Prime Minister Narendra Modi is all set for a second term in office after winning an absolute majority at the recent elections in India. In his first term, he strived to raise India’s profile in the international arena, and one of his creditable contributions in the climate space was his leadership in the formation of the International Solar Alliance (ISA) launched in 2015. In addition, the country continued in its ambitions towards climate change mitigation, adaptation, and finance for various related projects.
At the domestic level, Modi’s government has been very keen on eradicating energy poverty by fast tracking India’s rural electrification program, and to a large extent, succeeded in it. Modi was elected on a ‘development first’ plank in the first term, and there are enough signs that there will not be much change in his development agenda moving in to the second term. This raises some critical questions. For one, would Modi’s government be able to steer the low-carbon transition within the bounds of social justice? Though there is a spurt in the investments in renewable energy, especially in solar energy, India cannot afford to slow pedal on the dependence of fossil fuel resources at least for the next decade. About 835 million people are still dependent on biomass resources for cooking and heating, this would mean that there will be increased electricity demand, and most of which will come from coal. India has competing demands on land and water resources and these competing demands will have a great impact on deployment of large scale solar and wind energy infrastructure.
Secondly, how will the government deal with air pollution, which is another key issue that will have implications on India’s climate policy? This needs urgent attention. Seven of the world's 10 worst polluted cities are in India, a new study has revealed. Air pollution is responsible for a staggering number of death and disease in India.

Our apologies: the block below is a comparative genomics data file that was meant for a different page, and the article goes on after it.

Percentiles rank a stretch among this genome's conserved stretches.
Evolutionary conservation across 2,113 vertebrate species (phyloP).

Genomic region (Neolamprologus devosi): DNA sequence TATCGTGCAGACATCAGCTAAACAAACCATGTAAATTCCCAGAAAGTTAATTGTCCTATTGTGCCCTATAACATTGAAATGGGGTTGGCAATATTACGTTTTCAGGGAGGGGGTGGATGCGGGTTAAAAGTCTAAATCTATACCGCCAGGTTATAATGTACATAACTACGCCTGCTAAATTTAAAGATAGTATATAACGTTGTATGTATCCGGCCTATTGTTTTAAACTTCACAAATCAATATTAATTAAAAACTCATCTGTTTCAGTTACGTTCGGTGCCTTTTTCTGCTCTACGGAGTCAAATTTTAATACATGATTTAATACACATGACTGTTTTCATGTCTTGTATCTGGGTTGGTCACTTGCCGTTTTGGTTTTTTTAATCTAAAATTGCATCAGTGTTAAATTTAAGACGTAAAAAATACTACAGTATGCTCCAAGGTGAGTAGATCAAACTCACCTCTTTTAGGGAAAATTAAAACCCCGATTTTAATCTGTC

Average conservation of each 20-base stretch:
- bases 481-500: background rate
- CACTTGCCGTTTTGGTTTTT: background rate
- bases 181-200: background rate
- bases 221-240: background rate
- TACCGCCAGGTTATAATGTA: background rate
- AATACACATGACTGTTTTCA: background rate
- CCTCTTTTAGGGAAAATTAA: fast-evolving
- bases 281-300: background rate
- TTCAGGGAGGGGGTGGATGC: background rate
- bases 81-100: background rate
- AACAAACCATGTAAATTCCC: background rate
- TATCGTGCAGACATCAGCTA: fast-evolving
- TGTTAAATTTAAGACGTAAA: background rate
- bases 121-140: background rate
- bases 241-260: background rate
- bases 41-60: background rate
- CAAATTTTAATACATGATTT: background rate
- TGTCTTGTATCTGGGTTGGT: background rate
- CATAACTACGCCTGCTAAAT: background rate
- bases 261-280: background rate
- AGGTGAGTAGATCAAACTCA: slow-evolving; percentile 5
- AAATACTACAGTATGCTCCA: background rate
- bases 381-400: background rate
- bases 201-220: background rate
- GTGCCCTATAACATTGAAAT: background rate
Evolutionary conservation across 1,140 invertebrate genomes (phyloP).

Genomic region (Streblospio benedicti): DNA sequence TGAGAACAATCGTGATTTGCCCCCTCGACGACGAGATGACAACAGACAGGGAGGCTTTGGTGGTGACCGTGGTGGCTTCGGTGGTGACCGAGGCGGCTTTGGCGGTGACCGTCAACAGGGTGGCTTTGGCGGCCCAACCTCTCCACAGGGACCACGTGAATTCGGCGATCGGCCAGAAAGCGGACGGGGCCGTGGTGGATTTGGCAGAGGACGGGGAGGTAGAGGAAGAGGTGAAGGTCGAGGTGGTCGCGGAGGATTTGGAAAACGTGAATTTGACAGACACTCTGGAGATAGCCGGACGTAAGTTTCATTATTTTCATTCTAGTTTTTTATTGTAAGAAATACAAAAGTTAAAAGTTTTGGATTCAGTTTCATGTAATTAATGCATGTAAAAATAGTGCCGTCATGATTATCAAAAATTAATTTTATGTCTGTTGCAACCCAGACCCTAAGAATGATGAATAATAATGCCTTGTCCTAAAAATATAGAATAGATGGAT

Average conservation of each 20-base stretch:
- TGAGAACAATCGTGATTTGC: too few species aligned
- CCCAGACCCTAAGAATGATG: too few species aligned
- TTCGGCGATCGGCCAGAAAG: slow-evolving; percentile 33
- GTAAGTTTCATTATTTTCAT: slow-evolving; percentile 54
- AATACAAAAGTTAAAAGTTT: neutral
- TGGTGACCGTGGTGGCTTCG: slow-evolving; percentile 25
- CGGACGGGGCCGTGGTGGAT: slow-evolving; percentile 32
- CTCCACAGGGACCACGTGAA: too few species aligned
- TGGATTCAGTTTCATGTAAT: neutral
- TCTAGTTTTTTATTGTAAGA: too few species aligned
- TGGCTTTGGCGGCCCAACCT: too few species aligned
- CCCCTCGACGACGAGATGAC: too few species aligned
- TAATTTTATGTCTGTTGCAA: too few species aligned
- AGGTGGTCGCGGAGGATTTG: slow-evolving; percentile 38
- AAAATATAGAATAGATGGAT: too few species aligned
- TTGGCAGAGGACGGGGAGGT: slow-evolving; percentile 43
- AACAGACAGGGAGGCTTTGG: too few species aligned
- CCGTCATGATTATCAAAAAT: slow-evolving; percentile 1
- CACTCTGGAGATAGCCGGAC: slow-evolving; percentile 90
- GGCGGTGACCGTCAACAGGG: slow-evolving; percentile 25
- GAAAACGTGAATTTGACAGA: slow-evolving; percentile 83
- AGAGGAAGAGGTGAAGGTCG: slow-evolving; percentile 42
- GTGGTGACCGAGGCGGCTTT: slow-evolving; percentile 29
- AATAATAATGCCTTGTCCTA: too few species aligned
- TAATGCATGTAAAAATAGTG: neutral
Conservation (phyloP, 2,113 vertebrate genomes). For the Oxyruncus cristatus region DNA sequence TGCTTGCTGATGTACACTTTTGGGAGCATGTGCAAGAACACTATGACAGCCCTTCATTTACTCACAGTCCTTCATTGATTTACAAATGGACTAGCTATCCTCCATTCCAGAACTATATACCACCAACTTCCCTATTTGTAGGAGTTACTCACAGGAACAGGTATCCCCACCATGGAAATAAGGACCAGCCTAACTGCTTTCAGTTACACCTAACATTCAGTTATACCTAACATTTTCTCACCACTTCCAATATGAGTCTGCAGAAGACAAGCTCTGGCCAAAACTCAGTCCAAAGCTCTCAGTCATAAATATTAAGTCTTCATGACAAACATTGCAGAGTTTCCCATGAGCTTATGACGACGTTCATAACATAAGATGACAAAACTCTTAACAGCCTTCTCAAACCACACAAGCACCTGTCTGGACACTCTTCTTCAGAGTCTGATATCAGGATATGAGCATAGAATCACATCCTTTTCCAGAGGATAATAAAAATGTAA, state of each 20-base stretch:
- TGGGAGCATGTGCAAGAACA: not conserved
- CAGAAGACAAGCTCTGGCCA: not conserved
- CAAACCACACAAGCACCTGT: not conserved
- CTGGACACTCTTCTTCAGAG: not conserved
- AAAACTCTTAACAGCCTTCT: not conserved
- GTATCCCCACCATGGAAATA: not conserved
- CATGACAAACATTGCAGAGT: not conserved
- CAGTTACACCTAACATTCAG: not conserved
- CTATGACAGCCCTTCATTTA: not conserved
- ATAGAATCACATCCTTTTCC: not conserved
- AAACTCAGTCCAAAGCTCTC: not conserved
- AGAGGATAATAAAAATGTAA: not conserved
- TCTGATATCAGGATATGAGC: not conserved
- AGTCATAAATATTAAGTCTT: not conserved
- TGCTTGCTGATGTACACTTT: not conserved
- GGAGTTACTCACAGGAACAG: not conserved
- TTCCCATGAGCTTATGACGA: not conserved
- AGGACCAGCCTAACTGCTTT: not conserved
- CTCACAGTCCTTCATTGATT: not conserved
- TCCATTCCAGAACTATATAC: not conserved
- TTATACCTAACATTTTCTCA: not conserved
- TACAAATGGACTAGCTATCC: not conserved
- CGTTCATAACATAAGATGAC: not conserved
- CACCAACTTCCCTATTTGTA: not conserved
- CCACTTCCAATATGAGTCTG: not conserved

The support for adaptation and resilience related activities has been very limited so far and it is critical that Modi’s government focuses on this by providing clear policy guidance with provisions to enhance investments. Climate policy on adaptation and local resilience have to be strengthened. Farmers are one of hardest-hit communities experiencing the wrath of climate change and extreme weather events for the past few years. Farmers’ distress is a matter of huge concern and every effort has to be made to promote resilience at the local level. The timing is perfect as all 29 state governments are currently in the process of reviewing and revising their State Action Plans on Climate Change (SAPCC). This effort needs unstinted support from the central government with clear structures established to monitor and measure progress. Mainstreaming adaptation into policy and practice is key to the success of SAPCC, which also has enormous significance in light of India’s NDC commitments.
Without adequate climate finance, the proposed NDCs and SAPCCs would not be implementable. Despite considerable progress in reducing poverty, India remains home to a large number of the world's poor. Further, India’s NDC states that at least USD 2.5 trillion (at 2014-15 prices) will be required between 2015 and 2030 to address climate change. Considering India’s enormous developmental obligations, domestic resources alone are clearly insufficient to meet the finance needs of climate action. Modi’s government has to find ways to generate adequate resources both domestically and internationally to meet the finance needs. Currently, climate investments are very skewed to mitigation activities. While enhancing the allocations made under the National Adaptation Fund for Climate Change (NAFCC) there is a critical need to improve the capacities to access climate finance from bilateral and multi-lateral sources, especially the capacities of state agencies. There is also a felt need to create a roadmap to ramp up the private climate investments.
Though Modi’s government revamped the Prime Minister’s council on climate change as soon as it assumed office in the first term, this body has not been active, and met infrequently to discuss the pressing climate issues that affect the country. This body should be reinvigorated to be more effective in providing guidance and support, and acting as a catalyst in furthering climate action. As India is a member of the Global Commission on Adaptation, it is imperative that the new government under Modi’s leadership should engage more intensively in giving life to the action tracks identified for implementation.
With the right leadership, the new cabinet can help shape policies, processes and implementation plans to enable India to achieve its NDCs and contribute to the Sustainable Development Goals (SDGs).